an exception for your use case.

       For example, you can throw a redirect:

         use HTTP::Throwable::Factory qw(http_throw);

         http_throw(MovedPermanently => { location => '/foo-bar' });

       ...or a generic fully user-specified exception...

         http_throw({
           status_code => 512,
           reason      => 'Server on fire',
           message     => "Please try again after heavy rain",
         });

       For a list of pre-defined, known errors, see "WELL-KNOWN TYPES" below.  These types will
       have the correct status code and reason, and will understand extra status-related
       arguments like redirect location or authentication realms.

       For information on using HTTP::Throwable directly, see "COMPOSING WITH HTTP::THROWABLE",
       below.

   HTTP::Exception
       This module is similar to HTTP::Exception with a few, well uhm, exceptions. First, we are
       not implementing the 1xx and 2xx status codes, it is this authors opinion that those not
       being errors or an exception control flow (redirection) should not be handled with
       exceptions. And secondly, this module is very PSGI friendly in that it can turn your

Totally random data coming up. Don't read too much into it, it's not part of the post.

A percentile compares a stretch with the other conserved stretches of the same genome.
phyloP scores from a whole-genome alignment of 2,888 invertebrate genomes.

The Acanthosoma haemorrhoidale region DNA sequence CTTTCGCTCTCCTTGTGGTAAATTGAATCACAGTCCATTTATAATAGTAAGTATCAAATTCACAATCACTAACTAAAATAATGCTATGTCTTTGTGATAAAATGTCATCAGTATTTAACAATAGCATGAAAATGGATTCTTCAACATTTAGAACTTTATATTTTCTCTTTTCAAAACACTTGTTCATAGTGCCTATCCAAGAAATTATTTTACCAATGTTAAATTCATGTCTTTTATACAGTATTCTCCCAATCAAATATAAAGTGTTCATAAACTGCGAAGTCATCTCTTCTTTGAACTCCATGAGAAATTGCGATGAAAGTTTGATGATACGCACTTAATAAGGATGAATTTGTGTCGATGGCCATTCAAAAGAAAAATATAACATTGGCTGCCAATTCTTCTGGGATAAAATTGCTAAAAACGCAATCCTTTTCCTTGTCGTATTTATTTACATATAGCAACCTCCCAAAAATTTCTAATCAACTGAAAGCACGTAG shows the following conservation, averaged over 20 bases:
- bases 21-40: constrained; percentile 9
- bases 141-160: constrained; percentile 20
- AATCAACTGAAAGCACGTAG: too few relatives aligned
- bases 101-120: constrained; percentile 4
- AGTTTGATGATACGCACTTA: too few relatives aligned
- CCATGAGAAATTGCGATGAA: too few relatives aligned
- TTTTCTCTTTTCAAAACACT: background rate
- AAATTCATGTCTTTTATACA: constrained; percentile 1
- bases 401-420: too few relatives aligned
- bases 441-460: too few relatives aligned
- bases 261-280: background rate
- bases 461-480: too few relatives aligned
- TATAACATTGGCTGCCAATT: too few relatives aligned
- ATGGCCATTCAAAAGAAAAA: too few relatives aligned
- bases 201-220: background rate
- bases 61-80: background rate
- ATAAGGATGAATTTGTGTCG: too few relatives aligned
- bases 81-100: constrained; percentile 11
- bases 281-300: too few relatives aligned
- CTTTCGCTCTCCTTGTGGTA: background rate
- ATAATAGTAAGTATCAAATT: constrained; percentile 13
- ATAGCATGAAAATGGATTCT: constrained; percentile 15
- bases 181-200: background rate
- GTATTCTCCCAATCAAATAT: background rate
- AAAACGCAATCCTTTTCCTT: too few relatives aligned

exception into a PSGI response with just a method call.

       All that said HTTP::Exception is a wonderful module and if that better suits your needs,
       then by all means, use it.

   Note about Stack Traces
       It should be noted that even though these are all exception objects, only the 500 Internal
       Server Error error actually includes the stack trace (albiet optionally). This is because
       more often then not you will not actually care about the stack trace and therefore do not
       the extra overhead. If you do find you want a stack trace though, it is as simple as
       adding the StackTrace::Auto role to your exceptions.

ATTRIBUTES

   status_code
       This is the status code integer as specified in the HTTP spec.

   reason
       This is the reason phrase as specified in the HTTP spec.

   message
       This is an additional message string that can be supplied, which may be used when